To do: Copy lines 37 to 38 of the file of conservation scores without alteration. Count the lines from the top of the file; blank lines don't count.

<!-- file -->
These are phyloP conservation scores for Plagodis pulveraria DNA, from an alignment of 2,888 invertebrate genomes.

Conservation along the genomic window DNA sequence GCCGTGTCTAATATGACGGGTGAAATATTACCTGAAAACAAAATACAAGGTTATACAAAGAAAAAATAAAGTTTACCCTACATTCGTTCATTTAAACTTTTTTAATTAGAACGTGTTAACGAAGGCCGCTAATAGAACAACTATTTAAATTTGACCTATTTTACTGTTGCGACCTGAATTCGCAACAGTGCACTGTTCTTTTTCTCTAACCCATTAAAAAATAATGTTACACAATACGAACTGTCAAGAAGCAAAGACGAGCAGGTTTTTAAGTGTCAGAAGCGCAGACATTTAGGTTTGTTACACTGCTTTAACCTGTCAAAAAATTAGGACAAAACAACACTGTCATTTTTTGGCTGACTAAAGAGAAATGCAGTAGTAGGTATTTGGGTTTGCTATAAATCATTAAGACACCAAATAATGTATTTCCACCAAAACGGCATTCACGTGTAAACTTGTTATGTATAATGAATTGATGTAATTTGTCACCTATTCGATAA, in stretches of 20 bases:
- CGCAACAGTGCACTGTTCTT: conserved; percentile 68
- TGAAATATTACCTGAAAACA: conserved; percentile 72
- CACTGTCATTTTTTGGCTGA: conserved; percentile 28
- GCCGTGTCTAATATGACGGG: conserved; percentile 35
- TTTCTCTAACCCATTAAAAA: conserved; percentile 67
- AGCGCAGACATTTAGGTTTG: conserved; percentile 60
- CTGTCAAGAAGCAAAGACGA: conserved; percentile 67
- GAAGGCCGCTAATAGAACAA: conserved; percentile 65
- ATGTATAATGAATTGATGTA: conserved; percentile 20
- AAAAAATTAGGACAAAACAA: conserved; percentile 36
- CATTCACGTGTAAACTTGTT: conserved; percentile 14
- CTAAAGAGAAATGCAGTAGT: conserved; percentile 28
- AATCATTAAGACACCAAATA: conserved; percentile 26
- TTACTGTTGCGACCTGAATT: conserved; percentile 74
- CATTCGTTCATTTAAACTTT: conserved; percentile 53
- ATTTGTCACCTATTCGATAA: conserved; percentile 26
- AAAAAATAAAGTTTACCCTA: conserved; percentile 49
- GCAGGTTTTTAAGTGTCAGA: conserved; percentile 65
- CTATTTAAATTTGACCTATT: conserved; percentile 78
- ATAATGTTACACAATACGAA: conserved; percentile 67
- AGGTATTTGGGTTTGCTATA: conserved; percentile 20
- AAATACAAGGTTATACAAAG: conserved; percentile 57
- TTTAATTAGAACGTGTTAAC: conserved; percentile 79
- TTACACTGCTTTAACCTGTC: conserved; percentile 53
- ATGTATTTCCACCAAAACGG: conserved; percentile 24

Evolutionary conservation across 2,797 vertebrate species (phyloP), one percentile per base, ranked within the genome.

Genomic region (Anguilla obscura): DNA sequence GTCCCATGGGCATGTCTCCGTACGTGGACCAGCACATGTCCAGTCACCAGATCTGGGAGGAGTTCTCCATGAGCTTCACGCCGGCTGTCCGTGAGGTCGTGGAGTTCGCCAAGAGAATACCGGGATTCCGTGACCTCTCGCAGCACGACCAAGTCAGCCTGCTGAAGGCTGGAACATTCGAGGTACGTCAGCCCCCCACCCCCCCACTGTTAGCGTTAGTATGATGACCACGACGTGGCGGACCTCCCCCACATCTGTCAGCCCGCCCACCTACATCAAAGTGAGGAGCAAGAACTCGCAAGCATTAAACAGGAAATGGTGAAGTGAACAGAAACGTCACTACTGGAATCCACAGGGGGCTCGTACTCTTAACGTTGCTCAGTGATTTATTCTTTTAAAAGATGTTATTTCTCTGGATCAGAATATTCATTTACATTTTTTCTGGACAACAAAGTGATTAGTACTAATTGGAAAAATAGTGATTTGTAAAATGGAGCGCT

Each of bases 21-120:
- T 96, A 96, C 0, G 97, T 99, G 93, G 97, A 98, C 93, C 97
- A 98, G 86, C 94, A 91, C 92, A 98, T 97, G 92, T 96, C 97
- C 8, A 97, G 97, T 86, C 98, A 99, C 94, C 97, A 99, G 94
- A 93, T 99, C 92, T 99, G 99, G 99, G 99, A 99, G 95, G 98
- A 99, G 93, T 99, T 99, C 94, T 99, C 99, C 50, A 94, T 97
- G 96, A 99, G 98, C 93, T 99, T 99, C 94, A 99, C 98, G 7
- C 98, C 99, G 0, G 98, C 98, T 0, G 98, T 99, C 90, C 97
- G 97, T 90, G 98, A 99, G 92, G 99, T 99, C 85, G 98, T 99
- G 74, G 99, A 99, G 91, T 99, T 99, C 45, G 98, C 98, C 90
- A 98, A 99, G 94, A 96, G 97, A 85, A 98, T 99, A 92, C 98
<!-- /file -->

- C 98, C 99, G 0, G 98, C 98, T 0, G 98, T 99, C 90, C 97
- G 97, T 90, G 98, A 99, G 92, G 99, T 99, C 85, G 98, T 99